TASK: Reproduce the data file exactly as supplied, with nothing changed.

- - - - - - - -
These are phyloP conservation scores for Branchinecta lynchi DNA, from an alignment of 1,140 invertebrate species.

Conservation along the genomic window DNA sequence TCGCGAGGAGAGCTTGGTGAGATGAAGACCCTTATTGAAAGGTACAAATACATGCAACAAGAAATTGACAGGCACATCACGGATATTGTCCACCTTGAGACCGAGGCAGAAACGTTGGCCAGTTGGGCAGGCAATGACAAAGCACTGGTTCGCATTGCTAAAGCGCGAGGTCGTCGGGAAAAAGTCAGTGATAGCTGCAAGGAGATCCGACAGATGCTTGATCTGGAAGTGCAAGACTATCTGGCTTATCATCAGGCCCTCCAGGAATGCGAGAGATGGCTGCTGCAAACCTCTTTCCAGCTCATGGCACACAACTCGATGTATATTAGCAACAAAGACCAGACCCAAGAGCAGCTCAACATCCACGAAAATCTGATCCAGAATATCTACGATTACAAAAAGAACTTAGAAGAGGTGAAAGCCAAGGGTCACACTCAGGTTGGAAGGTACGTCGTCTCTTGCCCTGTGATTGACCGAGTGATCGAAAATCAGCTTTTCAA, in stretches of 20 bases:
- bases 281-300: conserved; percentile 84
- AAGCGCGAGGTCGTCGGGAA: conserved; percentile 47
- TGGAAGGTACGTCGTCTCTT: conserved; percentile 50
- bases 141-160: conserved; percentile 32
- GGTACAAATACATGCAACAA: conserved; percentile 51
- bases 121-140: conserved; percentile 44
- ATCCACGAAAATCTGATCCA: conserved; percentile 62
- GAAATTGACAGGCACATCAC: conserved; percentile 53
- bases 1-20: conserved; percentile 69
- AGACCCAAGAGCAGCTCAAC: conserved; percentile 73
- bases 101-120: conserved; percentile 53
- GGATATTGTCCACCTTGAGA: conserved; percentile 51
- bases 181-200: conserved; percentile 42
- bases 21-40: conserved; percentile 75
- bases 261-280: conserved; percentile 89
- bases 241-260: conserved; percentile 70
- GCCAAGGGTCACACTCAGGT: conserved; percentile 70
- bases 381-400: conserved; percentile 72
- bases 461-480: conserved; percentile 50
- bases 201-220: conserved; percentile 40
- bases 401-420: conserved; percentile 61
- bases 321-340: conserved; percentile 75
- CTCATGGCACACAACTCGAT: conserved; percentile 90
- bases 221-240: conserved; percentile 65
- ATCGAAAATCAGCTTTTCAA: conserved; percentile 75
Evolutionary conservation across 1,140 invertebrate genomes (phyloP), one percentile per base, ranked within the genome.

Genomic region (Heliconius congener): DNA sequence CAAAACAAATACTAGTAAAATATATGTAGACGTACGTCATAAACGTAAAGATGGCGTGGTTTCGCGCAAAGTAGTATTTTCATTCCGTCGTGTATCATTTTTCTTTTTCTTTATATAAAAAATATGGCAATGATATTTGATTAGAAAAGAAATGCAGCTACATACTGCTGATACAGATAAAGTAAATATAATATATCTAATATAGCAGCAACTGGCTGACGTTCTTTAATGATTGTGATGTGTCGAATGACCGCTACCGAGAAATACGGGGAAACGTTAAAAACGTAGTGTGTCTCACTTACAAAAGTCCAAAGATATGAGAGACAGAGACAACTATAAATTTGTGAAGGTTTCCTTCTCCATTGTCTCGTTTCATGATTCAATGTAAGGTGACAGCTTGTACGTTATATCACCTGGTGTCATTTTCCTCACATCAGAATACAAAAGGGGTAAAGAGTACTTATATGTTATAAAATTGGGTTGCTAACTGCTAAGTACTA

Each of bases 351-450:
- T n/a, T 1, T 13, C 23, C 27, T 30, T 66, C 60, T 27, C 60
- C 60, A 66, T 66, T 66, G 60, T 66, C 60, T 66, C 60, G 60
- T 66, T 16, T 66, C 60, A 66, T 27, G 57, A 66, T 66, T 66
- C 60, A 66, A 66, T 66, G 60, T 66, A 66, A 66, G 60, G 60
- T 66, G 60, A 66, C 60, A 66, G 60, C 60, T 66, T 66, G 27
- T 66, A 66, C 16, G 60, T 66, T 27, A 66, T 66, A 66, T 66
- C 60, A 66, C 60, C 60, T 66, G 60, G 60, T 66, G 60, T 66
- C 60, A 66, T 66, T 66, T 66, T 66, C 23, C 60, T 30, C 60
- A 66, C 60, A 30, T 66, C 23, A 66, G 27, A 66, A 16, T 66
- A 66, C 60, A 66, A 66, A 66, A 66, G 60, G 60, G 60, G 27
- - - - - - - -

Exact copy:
These are phyloP conservation scores for Branchinecta lynchi DNA, from an alignment of 1,140 invertebrate species.

Conservation along the genomic window DNA sequence TCGCGAGGAGAGCTTGGTGAGATGAAGACCCTTATTGAAAGGTACAAATACATGCAACAAGAAATTGACAGGCACATCACGGATATTGTCCACCTTGAGACCGAGGCAGAAACGTTGGCCAGTTGGGCAGGCAATGACAAAGCACTGGTTCGCATTGCTAAAGCGCGAGGTCGTCGGGAAAAAGTCAGTGATAGCTGCAAGGAGATCCGACAGATGCTTGATCTGGAAGTGCAAGACTATCTGGCTTATCATCAGGCCCTCCAGGAATGCGAGAGATGGCTGCTGCAAACCTCTTTCCAGCTCATGGCACACAACTCGATGTATATTAGCAACAAAGACCAGACCCAAGAGCAGCTCAACATCCACGAAAATCTGATCCAGAATATCTACGATTACAAAAAGAACTTAGAAGAGGTGAAAGCCAAGGGTCACACTCAGGTTGGAAGGTACGTCGTCTCTTGCCCTGTGATTGACCGAGTGATCGAAAATCAGCTTTTCAA, in stretches of 20 bases:
- bases 281-300: conserved; percentile 84
- AAGCGCGAGGTCGTCGGGAA: conserved; percentile 47
- TGGAAGGTACGTCGTCTCTT: conserved; percentile 50
- bases 141-160: conserved; percentile 32
- GGTACAAATACATGCAACAA: conserved; percentile 51
- bases 121-140: conserved; percentile 44
- ATCCACGAAAATCTGATCCA: conserved; percentile 62
- GAAATTGACAGGCACATCAC: conserved; percentile 53
- bases 1-20: conserved; percentile 69
- AGACCCAAGAGCAGCTCAAC: conserved; percentile 73
- bases 101-120: conserved; percentile 53
- GGATATTGTCCACCTTGAGA: conserved; percentile 51
- bases 181-200: conserved; percentile 42
- bases 21-40: conserved; percentile 75
- bases 261-280: conserved; percentile 89
- bases 241-260: conserved; percentile 70
- GCCAAGGGTCACACTCAGGT: conserved; percentile 70
- bases 381-400: conserved; percentile 72
- bases 461-480: conserved; percentile 50
- bases 201-220: conserved; percentile 40
- bases 401-420: conserved; percentile 61
- bases 321-340: conserved; percentile 75
- CTCATGGCACACAACTCGAT: conserved; percentile 90
- bases 221-240: conserved; percentile 65
- ATCGAAAATCAGCTTTTCAA: conserved; percentile 75
Evolutionary conservation across 1,140 invertebrate genomes (phyloP), one percentile per base, ranked within the genome.

Genomic region (Heliconius congener): DNA sequence CAAAACAAATACTAGTAAAATATATGTAGACGTACGTCATAAACGTAAAGATGGCGTGGTTTCGCGCAAAGTAGTATTTTCATTCCGTCGTGTATCATTTTTCTTTTTCTTTATATAAAAAATATGGCAATGATATTTGATTAGAAAAGAAATGCAGCTACATACTGCTGATACAGATAAAGTAAATATAATATATCTAATATAGCAGCAACTGGCTGACGTTCTTTAATGATTGTGATGTGTCGAATGACCGCTACCGAGAAATACGGGGAAACGTTAAAAACGTAGTGTGTCTCACTTACAAAAGTCCAAAGATATGAGAGACAGAGACAACTATAAATTTGTGAAGGTTTCCTTCTCCATTGTCTCGTTTCATGATTCAATGTAAGGTGACAGCTTGTACGTTATATCACCTGGTGTCATTTTCCTCACATCAGAATACAAAAGGGGTAAAGAGTACTTATATGTTATAAAATTGGGTTGCTAACTGCTAAGTACTA

Each of bases 351-450:
- T n/a, T 1, T 13, C 23, C 27, T 30, T 66, C 60, T 27, C 60
- C 60, A 66, T 66, T 66, G 60, T 66, C 60, T 66, C 60, G 60
- T 66, T 16, T 66, C 60, A 66, T 27, G 57, A 66, T 66, T 66
- C 60, A 66, A 66, T 66, G 60, T 66, A 66, A 66, G 60, G 60
- T 66, G 60, A 66, C 60, A 66, G 60, C 60, T 66, T 66, G 27
- T 66, A 66, C 16, G 60, T 66, T 27, A 66, T 66, A 66, T 66
- C 60, A 66, C 60, C 60, T 66, G 60, G 60, T 66, G 60, T 66
- C 60, A 66, T 66, T 66, T 66, T 66, C 23, C 60, T 30, C 60
- A 66, C 60, A 30, T 66, C 23, A 66, G 27, A 66, A 16, T 66
- A 66, C 60, A 66, A 66, A 66, A 66, G 60, G 60, G 60, G 27